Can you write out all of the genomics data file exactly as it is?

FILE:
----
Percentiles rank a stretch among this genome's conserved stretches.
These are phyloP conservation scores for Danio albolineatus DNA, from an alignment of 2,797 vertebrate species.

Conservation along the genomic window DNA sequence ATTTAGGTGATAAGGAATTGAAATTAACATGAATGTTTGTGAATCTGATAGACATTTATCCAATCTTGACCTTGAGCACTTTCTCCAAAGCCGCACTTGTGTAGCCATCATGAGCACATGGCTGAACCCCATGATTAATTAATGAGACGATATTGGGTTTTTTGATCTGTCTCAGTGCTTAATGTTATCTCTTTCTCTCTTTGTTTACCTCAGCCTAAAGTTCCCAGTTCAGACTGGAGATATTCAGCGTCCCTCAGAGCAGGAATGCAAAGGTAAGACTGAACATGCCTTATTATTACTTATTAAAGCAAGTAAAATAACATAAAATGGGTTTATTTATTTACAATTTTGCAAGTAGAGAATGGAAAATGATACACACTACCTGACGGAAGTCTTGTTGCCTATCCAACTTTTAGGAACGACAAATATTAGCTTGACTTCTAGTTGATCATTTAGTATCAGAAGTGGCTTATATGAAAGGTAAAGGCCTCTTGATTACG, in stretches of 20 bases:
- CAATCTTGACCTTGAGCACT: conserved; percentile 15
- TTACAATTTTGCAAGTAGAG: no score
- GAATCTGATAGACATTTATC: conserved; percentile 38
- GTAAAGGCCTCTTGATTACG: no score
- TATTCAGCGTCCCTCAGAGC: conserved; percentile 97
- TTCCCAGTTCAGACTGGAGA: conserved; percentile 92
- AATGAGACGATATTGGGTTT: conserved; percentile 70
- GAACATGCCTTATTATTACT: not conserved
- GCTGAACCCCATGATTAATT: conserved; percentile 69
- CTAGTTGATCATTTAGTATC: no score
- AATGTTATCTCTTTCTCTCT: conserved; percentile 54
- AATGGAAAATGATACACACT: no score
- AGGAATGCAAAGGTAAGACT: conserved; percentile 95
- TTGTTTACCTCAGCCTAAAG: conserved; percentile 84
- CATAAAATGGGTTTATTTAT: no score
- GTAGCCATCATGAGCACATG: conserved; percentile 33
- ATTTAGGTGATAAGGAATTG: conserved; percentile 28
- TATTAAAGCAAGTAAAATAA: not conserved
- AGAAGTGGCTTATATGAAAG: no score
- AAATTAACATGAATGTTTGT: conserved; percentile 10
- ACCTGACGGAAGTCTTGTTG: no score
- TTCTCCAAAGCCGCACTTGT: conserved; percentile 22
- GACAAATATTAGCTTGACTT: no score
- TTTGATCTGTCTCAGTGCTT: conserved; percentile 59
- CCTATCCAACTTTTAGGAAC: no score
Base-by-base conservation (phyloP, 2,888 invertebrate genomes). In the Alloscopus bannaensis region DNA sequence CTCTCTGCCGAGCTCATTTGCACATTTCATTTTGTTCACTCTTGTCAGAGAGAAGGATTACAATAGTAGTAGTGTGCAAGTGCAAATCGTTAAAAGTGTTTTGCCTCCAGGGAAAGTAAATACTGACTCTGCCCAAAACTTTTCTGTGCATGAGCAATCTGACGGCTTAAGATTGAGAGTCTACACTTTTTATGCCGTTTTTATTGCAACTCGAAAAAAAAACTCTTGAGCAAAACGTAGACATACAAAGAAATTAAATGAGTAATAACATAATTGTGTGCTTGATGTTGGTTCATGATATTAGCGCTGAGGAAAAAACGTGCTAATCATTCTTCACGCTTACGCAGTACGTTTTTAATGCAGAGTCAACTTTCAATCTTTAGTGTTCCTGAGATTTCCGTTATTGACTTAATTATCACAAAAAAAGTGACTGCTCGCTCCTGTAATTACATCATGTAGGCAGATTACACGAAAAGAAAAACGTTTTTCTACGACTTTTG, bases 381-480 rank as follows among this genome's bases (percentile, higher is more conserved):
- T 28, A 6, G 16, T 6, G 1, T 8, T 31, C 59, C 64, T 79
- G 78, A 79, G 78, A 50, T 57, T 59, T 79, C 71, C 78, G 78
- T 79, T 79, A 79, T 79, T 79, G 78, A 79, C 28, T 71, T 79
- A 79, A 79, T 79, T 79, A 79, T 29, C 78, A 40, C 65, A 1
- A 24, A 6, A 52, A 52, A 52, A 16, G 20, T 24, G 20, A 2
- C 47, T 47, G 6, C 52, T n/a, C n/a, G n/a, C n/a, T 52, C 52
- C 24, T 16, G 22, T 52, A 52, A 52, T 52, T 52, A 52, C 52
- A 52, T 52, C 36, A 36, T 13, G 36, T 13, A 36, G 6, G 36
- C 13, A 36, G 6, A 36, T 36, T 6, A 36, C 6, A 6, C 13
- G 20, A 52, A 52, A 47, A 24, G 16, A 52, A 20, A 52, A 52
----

Percentiles rank a stretch among this genome's conserved stretches.
These are phyloP conservation scores for Danio albolineatus DNA, from an alignment of 2,797 vertebrate species.

Conservation along the genomic window DNA sequence ATTTAGGTGATAAGGAATTGAAATTAACATGAATGTTTGTGAATCTGATAGACATTTATCCAATCTTGACCTTGAGCACTTTCTCCAAAGCCGCACTTGTGTAGCCATCATGAGCACATGGCTGAACCCCATGATTAATTAATGAGACGATATTGGGTTTTTTGATCTGTCTCAGTGCTTAATGTTATCTCTTTCTCTCTTTGTTTACCTCAGCCTAAAGTTCCCAGTTCAGACTGGAGATATTCAGCGTCCCTCAGAGCAGGAATGCAAAGGTAAGACTGAACATGCCTTATTATTACTTATTAAAGCAAGTAAAATAACATAAAATGGGTTTATTTATTTACAATTTTGCAAGTAGAGAATGGAAAATGATACACACTACCTGACGGAAGTCTTGTTGCCTATCCAACTTTTAGGAACGACAAATATTAGCTTGACTTCTAGTTGATCATTTAGTATCAGAAGTGGCTTATATGAAAGGTAAAGGCCTCTTGATTACG, in stretches of 20 bases:
- CAATCTTGACCTTGAGCACT: conserved; percentile 15
- TTACAATTTTGCAAGTAGAG: no score
- GAATCTGATAGACATTTATC: conserved; percentile 38
- GTAAAGGCCTCTTGATTACG: no score
- TATTCAGCGTCCCTCAGAGC: conserved; percentile 97
- TTCCCAGTTCAGACTGGAGA: conserved; percentile 92
- AATGAGACGATATTGGGTTT: conserved; percentile 70
- GAACATGCCTTATTATTACT: not conserved
- GCTGAACCCCATGATTAATT: conserved; percentile 69
- CTAGTTGATCATTTAGTATC: no score
- AATGTTATCTCTTTCTCTCT: conserved; percentile 54
- AATGGAAAATGATACACACT: no score
- AGGAATGCAAAGGTAAGACT: conserved; percentile 95
- TTGTTTACCTCAGCCTAAAG: conserved; percentile 84
- CATAAAATGGGTTTATTTAT: no score
- GTAGCCATCATGAGCACATG: conserved; percentile 33
- ATTTAGGTGATAAGGAATTG: conserved; percentile 28
- TATTAAAGCAAGTAAAATAA: not conserved
- AGAAGTGGCTTATATGAAAG: no score
- AAATTAACATGAATGTTTGT: conserved; percentile 10
- ACCTGACGGAAGTCTTGTTG: no score
- TTCTCCAAAGCCGCACTTGT: conserved; percentile 22
- GACAAATATTAGCTTGACTT: no score
- TTTGATCTGTCTCAGTGCTT: conserved; percentile 59
- CCTATCCAACTTTTAGGAAC: no score
Base-by-base conservation (phyloP, 2,888 invertebrate genomes). In the Alloscopus bannaensis region DNA sequence CTCTCTGCCGAGCTCATTTGCACATTTCATTTTGTTCACTCTTGTCAGAGAGAAGGATTACAATAGTAGTAGTGTGCAAGTGCAAATCGTTAAAAGTGTTTTGCCTCCAGGGAAAGTAAATACTGACTCTGCCCAAAACTTTTCTGTGCATGAGCAATCTGACGGCTTAAGATTGAGAGTCTACACTTTTTATGCCGTTTTTATTGCAACTCGAAAAAAAAACTCTTGAGCAAAACGTAGACATACAAAGAAATTAAATGAGTAATAACATAATTGTGTGCTTGATGTTGGTTCATGATATTAGCGCTGAGGAAAAAACGTGCTAATCATTCTTCACGCTTACGCAGTACGTTTTTAATGCAGAGTCAACTTTCAATCTTTAGTGTTCCTGAGATTTCCGTTATTGACTTAATTATCACAAAAAAAGTGACTGCTCGCTCCTGTAATTACATCATGTAGGCAGATTACACGAAAAGAAAAACGTTTTTCTACGACTTTTG, bases 381-480 rank as follows among this genome's bases (percentile, higher is more conserved):
- T 28, A 6, G 16, T 6, G 1, T 8, T 31, C 59, C 64, T 79
- G 78, A 79, G 78, A 50, T 57, T 59, T 79, C 71, C 78, G 78
- T 79, T 79, A 79, T 79, T 79, G 78, A 79, C 28, T 71, T 79
- A 79, A 79, T 79, T 79, A 79, T 29, C 78, A 40, C 65, A 1
- A 24, A 6, A 52, A 52, A 52, A 16, G 20, T 24, G 20, A 2
- C 47, T 47, G 6, C 52, T n/a, C n/a, G n/a, C n/a, T 52, C 52
- C 24, T 16, G 22, T 52, A 52, A 52, T 52, T 52, A 52, C 52
- A 52, T 52, C 36, A 36, T 13, G 36, T 13, A 36, G 6, G 36
- C 13, A 36, G 6, A 36, T 36, T 6, A 36, C 6, A 6, C 13
- G 20, A 52, A 52, A 47, A 24, G 16, A 52, A 20, A 52, A 52